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This is a guest post by Nigel Warburton
Zoo Magazine’s illustrious Agony Uncle Danny Dyer‘s advice this week to a broken hearted correspondent was to go out and break another woman’s heart. Either that or “the other option is to cut your ex’s face, and then no one will want her”. This is neither funny nor nice.
The Sun reports that Dyer claims he was misquoted. But whether or not that’s true, should such comments be legal? If this were a genuine incitement to violence, then clearly not. But it reads like a bad attempt at a sick joke. And do we really want to censor sick jokes?
The difficulty here is that literal readings are no good when we are in the realm of humour and irony. This is one of those classic problems of drawing the line.
The patron saint of free expression, John Stuart Mill, recognised that it’s not the words but the use that makes all the difference. “Corn Dealers Are Starvers of the Poor” was fine in a newspaper editorial, but waved on a placard in front of a corn dealer’s house would be an incitement to violence and so should not be tolerated.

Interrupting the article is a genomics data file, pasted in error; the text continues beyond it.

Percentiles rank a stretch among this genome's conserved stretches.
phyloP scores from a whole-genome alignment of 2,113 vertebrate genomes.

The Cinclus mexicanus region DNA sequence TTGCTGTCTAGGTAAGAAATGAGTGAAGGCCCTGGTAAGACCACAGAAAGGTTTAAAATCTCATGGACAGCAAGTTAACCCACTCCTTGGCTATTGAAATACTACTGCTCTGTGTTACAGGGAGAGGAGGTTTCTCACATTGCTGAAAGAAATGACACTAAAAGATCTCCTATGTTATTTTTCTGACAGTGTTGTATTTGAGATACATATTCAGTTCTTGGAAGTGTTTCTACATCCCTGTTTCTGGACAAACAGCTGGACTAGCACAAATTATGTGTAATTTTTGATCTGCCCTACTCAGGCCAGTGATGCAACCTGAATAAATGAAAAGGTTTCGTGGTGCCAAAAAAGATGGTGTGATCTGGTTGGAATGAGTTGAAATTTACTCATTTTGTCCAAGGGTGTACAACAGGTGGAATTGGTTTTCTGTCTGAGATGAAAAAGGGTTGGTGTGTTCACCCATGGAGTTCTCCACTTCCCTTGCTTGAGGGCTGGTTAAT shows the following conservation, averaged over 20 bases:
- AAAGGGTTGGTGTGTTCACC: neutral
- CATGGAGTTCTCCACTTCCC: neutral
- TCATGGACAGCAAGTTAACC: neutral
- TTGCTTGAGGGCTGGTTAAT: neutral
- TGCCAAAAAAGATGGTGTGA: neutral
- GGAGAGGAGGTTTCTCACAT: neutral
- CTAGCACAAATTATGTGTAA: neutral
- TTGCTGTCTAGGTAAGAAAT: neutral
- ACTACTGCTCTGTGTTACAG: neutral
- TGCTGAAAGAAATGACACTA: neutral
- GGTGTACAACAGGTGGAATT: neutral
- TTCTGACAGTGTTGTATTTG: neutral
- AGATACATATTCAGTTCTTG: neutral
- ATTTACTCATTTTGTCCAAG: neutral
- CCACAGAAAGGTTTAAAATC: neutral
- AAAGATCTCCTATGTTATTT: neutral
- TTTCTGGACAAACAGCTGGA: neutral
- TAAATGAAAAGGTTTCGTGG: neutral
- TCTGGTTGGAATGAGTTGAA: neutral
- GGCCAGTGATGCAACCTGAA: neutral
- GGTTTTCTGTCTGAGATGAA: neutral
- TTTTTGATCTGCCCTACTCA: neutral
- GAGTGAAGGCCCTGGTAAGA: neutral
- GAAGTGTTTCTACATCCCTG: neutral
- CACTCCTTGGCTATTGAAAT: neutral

But deciding in the Zoo case isn’t that simple. Imagine what we would feel if the correspondent took the advice literally. Would we say he just didn’t get the joke? Or would that advice then, retrospectively, have morphed into an incitement to an evil action?
Should all speech delivered in an ironic tone be tolerated even when it literally incites violence? The trouble with written words, as Socrates noticed, was that when the author is not present, they can’t tell you exactly what he or she meant. So no easy answer here (and I mean that literally).
Update: Zoo has issued an apology, blaming an “extremely regrettable production error”.